This year’s Memorial Day ceremony was a particularly wrenching one, as we lost some of the horses who bound us the most closely to Old Friends’ history, our “foundation stallions” Creator (1986-2015), Ogygian (1983-2015), and our long-time residents Kiri’s Clown (1989-2014) and Williamstown (1990-2015). And the much-loved Clever Allemont (1982-2014), Prized (1986-2014), Ava Lotta Hope (1987-2014), and those who died all too young, A. P. Slew (1999-2014), Bluesthestandard (1997-2014), Max a Million (2000-2014), and Escapedfromnewyork (2005-2015).
Though the forecast threatened rain, the grey clouds passed over without letting loose on the good-sized gathering who came to bid our much-missed friends goodbye.
Bill Mooney, Old Friends’ official eulogist, delivered his knowledgeable and caring tribute to all of the horses who passed in the last year, collectively and one by one.
Then, following what has by now become an Old Friends tradition, each horse’s life was honored in words by those who had helped care for them, or knew them well, or remembered them with special admiration. Volunteer John Bradley, a particular friend of Ava Lotta Hope in her last months, paid a tribute to Assistant Barn Manager Carole Oates’ loving care of Hope by presenting her with a halter he’d ordered that the mare never had the chance to wear. When Michael had spoken about the speedy and dignified Williamstown and asked if anyone had any words they wanted to add, none other than Peter Wilmott, Williamstown’s racing owner, stood from where he’d been sitting quietly in the gathering, and reminisced about the brilliant son of Seattle Slew.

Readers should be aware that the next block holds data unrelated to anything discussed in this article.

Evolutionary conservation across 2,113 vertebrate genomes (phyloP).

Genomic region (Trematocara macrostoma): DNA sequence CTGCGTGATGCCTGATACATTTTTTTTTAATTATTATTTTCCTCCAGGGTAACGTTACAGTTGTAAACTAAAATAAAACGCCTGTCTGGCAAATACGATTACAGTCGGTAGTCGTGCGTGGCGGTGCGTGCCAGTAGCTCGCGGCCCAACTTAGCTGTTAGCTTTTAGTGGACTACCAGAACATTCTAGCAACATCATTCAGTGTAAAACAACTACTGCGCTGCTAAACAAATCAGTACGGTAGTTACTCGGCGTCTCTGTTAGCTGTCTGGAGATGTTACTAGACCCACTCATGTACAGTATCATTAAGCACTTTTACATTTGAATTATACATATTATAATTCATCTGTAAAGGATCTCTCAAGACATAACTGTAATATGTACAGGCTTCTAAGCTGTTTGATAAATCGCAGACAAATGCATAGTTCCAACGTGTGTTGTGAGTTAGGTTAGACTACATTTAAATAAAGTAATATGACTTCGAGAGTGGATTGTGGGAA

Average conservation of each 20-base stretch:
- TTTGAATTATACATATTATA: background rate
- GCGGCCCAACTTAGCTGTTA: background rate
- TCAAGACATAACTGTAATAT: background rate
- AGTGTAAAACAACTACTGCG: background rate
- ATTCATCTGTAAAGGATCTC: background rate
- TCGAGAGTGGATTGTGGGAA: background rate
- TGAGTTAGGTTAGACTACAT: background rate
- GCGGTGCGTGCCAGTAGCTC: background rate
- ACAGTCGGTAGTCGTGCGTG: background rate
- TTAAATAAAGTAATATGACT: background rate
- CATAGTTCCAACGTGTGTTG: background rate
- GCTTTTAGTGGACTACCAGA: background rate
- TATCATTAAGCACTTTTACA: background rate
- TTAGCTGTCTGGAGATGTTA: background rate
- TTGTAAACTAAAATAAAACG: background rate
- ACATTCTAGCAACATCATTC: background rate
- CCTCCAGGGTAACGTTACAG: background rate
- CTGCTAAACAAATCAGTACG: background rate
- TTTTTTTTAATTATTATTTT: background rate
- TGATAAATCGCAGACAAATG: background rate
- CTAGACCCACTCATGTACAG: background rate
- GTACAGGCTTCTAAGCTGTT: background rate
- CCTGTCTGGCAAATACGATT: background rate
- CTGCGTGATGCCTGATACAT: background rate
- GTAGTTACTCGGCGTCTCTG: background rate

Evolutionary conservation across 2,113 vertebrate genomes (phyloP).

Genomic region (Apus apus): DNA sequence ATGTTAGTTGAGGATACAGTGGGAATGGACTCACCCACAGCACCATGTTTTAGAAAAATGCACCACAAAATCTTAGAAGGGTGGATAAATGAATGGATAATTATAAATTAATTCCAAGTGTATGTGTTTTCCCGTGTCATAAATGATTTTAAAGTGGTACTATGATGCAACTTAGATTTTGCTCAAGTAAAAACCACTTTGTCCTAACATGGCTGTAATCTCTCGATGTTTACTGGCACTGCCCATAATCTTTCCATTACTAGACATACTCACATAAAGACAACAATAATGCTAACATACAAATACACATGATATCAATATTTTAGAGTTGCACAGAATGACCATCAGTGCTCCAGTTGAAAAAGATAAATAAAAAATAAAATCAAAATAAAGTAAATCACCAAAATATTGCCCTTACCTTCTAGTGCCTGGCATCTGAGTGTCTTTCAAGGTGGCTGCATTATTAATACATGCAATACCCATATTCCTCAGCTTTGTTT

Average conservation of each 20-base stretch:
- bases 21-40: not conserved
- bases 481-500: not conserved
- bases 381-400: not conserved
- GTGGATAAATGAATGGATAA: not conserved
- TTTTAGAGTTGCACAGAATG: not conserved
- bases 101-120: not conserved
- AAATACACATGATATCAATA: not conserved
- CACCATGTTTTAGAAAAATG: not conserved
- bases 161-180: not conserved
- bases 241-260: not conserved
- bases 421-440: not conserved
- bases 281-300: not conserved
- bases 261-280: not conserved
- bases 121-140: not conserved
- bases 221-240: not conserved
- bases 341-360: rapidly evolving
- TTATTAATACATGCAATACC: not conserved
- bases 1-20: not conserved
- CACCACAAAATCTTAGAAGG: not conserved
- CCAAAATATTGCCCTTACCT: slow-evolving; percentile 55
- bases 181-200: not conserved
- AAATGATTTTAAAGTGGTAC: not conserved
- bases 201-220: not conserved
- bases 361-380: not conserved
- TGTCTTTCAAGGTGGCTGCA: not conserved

Volunteer Bea Snyder read a celebration of Creator’s greatness written by his pal Vivien Morrison, who was unable to attend due to a broken leg (and who was missed!). Several people had memories to share of Ogygian’s magnificence.
I won’t say it was an easy day. But being among friends who understood the losses and feeling their support made it endurable. My only regret was that facilitating a request to see a living horse from a past connection of his prevented me from telling Mr. Wilmott what a good friend Williamstown was to me in so many ways over the years, and how much I miss him. Though he was a self-sufficient horse and a tough one, he had his kind side and knew how to make and keep a bond.
For me, the pain of losing Ogygian, and A. P. Slew who I’d always thought would be there to help me through losing Ogygian, is still too deep to express. My gratitude to Michael for his worthy tribute to Ogygian when I couldn’t have gotten through giving him one he deserved, and Old Friends’ warm thanks go out to each and every one of you who have sent us comfort in so many ways for these losses. When sometimes we feel they are too deep to go on, it’s your caring that picks us up and puts us back on our feet–your kindness, and the kindness of the horses who grazed around us as we remembered those who’d passed, the living horses enjoying their retirement, all of them continually, every day, inspiring.